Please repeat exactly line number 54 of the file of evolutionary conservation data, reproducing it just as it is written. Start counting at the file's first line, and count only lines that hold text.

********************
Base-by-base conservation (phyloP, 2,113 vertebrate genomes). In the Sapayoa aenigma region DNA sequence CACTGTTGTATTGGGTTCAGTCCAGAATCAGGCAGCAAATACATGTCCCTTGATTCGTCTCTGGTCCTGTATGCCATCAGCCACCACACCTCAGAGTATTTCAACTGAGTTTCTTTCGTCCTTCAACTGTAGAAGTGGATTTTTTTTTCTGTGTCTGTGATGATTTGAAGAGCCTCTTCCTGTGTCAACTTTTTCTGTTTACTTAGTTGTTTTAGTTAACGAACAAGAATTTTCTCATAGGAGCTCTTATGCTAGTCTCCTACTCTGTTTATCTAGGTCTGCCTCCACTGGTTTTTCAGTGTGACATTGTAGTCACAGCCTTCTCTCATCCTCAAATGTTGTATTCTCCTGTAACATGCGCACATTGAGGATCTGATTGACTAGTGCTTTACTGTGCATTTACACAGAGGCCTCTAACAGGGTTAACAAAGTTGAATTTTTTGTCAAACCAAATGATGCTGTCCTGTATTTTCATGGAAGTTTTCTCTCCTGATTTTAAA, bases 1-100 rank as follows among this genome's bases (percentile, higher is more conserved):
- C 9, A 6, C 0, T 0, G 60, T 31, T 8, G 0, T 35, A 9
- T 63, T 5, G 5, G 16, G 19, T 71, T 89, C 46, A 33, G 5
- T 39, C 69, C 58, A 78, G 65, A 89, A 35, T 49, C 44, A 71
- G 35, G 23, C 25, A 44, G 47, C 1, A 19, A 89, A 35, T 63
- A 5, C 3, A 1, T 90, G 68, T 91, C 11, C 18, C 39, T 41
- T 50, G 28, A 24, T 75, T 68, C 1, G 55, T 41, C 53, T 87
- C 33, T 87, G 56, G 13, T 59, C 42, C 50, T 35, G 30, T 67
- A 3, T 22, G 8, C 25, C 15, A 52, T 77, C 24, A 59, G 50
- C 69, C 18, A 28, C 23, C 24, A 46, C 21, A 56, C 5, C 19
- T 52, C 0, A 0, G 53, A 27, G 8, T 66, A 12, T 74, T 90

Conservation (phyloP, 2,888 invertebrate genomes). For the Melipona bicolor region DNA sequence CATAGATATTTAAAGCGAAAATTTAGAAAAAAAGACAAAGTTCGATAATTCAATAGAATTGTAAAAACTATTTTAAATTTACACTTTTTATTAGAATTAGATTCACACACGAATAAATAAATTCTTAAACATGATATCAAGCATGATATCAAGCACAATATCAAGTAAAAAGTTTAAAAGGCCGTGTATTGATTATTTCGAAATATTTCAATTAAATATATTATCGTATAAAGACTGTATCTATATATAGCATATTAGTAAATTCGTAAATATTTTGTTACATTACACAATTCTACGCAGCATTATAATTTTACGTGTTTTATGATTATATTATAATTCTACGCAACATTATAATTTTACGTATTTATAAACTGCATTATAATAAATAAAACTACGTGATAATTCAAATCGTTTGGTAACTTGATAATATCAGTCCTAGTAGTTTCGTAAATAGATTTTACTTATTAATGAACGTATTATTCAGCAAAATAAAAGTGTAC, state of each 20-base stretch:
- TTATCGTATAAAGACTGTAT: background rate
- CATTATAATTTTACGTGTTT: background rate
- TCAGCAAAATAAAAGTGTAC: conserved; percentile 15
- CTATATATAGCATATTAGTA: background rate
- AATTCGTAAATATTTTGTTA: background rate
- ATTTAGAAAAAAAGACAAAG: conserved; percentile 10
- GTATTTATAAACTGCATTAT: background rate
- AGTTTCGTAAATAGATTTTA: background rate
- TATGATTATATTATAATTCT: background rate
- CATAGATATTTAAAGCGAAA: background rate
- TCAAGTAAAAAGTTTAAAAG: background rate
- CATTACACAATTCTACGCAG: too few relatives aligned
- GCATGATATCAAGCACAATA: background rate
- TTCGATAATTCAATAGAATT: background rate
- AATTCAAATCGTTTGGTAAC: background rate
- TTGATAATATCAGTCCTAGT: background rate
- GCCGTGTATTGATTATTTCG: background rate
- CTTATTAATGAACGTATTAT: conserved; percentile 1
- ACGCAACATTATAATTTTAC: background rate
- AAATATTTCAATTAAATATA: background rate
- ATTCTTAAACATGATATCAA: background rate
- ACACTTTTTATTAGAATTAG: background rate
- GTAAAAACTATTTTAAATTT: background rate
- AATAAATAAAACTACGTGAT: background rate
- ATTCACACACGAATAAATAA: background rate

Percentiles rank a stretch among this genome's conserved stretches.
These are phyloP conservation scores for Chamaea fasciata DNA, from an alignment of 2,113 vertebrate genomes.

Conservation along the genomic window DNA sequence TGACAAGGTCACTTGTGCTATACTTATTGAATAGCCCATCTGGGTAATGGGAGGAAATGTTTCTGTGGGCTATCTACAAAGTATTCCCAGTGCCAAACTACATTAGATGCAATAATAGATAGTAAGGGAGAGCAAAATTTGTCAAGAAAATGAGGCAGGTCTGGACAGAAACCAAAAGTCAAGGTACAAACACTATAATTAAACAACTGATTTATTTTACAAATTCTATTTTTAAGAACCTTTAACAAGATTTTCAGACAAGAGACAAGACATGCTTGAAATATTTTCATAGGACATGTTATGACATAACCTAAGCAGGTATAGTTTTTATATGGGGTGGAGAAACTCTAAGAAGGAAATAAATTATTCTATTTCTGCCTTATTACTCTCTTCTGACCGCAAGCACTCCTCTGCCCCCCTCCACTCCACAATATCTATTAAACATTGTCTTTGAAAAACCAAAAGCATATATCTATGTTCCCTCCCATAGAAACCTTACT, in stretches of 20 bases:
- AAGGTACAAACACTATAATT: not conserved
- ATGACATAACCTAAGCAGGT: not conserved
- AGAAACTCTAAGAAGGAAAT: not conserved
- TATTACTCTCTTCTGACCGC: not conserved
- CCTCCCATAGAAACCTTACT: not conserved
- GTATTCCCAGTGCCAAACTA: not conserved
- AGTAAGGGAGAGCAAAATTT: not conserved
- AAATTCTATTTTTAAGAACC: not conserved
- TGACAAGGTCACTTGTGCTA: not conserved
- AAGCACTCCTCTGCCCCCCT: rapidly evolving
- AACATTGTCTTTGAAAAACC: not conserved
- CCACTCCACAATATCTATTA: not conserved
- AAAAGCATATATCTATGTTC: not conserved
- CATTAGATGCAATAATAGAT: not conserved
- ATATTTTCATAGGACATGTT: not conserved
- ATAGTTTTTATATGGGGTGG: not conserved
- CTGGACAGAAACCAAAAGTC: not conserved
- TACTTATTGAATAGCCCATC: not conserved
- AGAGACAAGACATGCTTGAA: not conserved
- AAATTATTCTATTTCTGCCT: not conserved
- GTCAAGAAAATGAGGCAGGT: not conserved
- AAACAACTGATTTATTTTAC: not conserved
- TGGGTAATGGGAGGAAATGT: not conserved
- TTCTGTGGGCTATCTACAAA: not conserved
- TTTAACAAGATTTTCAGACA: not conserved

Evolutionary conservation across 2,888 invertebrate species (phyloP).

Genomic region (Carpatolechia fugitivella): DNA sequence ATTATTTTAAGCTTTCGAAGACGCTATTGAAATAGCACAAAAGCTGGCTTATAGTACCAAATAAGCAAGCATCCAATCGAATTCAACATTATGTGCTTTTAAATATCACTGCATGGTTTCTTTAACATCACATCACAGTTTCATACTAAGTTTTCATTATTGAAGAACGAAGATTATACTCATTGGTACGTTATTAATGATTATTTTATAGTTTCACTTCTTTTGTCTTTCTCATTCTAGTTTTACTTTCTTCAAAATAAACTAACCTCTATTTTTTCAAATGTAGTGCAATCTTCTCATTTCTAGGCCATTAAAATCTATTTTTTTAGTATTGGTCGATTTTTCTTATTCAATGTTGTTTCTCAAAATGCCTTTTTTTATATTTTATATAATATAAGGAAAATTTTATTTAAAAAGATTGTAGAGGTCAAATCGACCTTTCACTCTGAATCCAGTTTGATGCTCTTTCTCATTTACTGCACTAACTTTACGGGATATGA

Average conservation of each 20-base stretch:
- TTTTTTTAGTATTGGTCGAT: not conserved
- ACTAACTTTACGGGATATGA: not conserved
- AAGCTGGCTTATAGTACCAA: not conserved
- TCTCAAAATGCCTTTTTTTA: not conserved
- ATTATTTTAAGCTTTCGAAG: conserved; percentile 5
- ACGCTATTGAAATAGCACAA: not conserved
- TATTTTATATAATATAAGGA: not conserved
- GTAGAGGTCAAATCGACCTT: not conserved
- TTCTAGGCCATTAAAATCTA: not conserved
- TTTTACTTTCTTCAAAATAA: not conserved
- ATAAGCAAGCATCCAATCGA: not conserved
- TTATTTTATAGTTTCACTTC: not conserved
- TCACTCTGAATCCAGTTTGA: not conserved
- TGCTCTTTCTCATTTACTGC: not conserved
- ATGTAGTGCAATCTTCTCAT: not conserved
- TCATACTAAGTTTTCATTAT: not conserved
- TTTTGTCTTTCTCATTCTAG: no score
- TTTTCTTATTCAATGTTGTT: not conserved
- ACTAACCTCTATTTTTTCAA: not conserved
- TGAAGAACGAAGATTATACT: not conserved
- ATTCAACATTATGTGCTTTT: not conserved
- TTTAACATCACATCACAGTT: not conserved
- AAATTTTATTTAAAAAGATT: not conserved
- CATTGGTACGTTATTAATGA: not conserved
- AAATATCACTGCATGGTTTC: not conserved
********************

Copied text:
- CATTAGATGCAATAATAGAT: not conserved